How Israel Lost Its Appetite for Ground Warfare

Besides the immediate question of the intelligence failure of October 7—why didn’t the IDF and Shin Bet anticipate the attack and prepare to defend against it—there is also the much broader question of what went wrong with Israel’s strategic thinking. In this 2021 essay, recently made available in English, Omer Dostri criticizes the IDF for losing its appetite for maneuver warfare, i.e., sending substantial ground forces to destroy an enemy and bring about a decisive victory. Dostri argues that, in struggling with the difficulties of confronting enemies like Hamas, Israeli generals erred by focusing on limited warfare and attacks from the air. They developed complex doctrines, influence by French postmodernist philosophers, that lost sight of the basic principles of war.

Perhaps it is too soon to tell, but Dostri’s analysis appears prescient in the wake of October 7. He takes a careful look at other similar cases of conventional armies pitted against guerrillas—such as America in Vietnam and the French in Algeria—to argue that decisive victory is not impossible in such scenarios. He concludes:

War, including one in which the sides are not balanced in terms of power, can be decided only by use of ground forces, deployed as part of the general use of military and non-military capabilities. Clear evidence of this can be seen in past wars between states and guerrilla or terror groups. During such conflicts, enemy insurgents cannot be defeated in “clean” wars from the air alone, and are not impressed by efforts to influence them mentally with the pyrotechnics of smoke and fire.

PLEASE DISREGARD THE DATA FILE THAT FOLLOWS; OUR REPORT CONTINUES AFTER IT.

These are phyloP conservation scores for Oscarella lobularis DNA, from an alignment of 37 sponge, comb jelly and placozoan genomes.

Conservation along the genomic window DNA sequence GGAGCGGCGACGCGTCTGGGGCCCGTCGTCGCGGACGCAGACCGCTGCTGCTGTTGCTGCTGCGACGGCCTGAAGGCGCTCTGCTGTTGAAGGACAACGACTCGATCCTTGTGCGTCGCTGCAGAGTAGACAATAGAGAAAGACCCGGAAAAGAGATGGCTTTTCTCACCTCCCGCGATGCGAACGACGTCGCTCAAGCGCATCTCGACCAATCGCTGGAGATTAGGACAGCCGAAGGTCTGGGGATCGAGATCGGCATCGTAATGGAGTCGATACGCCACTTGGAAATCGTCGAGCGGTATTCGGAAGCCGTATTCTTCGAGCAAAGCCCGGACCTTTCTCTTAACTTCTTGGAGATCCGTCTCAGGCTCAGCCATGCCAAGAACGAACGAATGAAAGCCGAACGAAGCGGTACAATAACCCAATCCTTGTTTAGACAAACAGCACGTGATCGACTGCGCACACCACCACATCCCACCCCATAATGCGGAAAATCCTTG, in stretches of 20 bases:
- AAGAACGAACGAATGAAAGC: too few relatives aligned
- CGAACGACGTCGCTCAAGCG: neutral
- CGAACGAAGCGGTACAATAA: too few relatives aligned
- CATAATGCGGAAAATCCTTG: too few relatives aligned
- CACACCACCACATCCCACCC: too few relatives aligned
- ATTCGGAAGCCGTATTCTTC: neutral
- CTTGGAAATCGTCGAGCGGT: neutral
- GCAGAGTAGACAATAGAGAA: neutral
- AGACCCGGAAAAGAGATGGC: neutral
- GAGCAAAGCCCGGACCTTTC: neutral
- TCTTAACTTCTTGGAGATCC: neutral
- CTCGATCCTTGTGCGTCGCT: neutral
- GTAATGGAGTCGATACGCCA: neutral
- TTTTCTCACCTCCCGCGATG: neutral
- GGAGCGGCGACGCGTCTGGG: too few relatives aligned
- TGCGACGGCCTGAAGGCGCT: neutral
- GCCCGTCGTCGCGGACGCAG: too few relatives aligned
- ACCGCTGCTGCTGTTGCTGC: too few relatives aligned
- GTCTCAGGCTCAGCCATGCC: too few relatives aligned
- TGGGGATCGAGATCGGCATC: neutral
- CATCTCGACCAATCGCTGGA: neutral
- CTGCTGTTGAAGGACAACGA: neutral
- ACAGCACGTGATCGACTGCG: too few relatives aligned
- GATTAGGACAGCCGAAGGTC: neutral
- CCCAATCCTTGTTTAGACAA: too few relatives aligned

This is also true of the Israeli case, despite its unique circumstances. The enemy’s military buildup and transformation into a terror army requires the state of Israel, and the IDF especially, to wage a war which will certainly require use of ground maneuver as part of a broad combined-arms effort. Maneuver needs to be aimed at military decisions in stubborn and complex fighting, which will very likely lead to serious losses.

Read more at Hashiloach

More about: IDF, Israeli Security, Postmodernism

Israel’s Retaliation against the Houthis Sends a Message to the U.S., and to Its Arab Allies

The drone that struck a Tel Aviv high-rise on Thursday night is believed to have traveled over 2,000 kilometers, flying from Yemen over Egypt and then above the Mediterranean before veering eastward toward the Israeli coast. Since October, the Houthis have launched over 200 drones at Israel. Nor is this the first attempt to strike Tel Aviv, only the first successful one. Noah Rothman observes that the Houthis’ persistent attacks on Israel and on international shipping are largely the result of the U.S.-led coalition’s anemic response:

Had the Biden administration taken a more proactive and vigorous approach to neutralizing the Houthis’ capabilities, Israel would not be obliged to expand to Yemen the theater of operations in the war Hamas inaugurated on October 7. The prospects of a regional war grow larger by the day, not because Israel cannot “take the win,” as President Biden reportedly told Benjamin Netanyahu following a full-scale direct Iranian attack on the Jewish state, but because hostile foreign actors are killing its citizens. Jerusalem is obliged to defend them and the sovereignty of Israel’s borders.

Biden’s hesitancy was fueled by his apprehension over the prospect of a “wider war” in the Middle East. But his hesitancy is what is going to give him the war he so cravenly sought to avoid.

In this context, the nature of the Israeli response is significant: rather than follow the American strategy of striking isolated weapons depots and the like, IDF jets struck the port city of Hodeida—the sort of major target the U.S. has shied away from. The mission was likely the furthest-ever carried out by the Israel Air Force, hitting a site 200 kilometers further from Israel than Tehran. Yoel Guzansky and Ilan Zalayat comment:

The message that Israel sent was intended to reach the moderate Arab countries, the West, and especially the United States. . . . The message to the coalition countries is that “the containment” had failed and the Houthis must be hit harder. The Hodeida port is the lifeline of the Houthi economy and continued damage to it will make it extremely difficult for this economy, which is also facing significant American sanctions.

Read more at National Review

More about: Houthis, Israeli Security, U.S. Foreign policy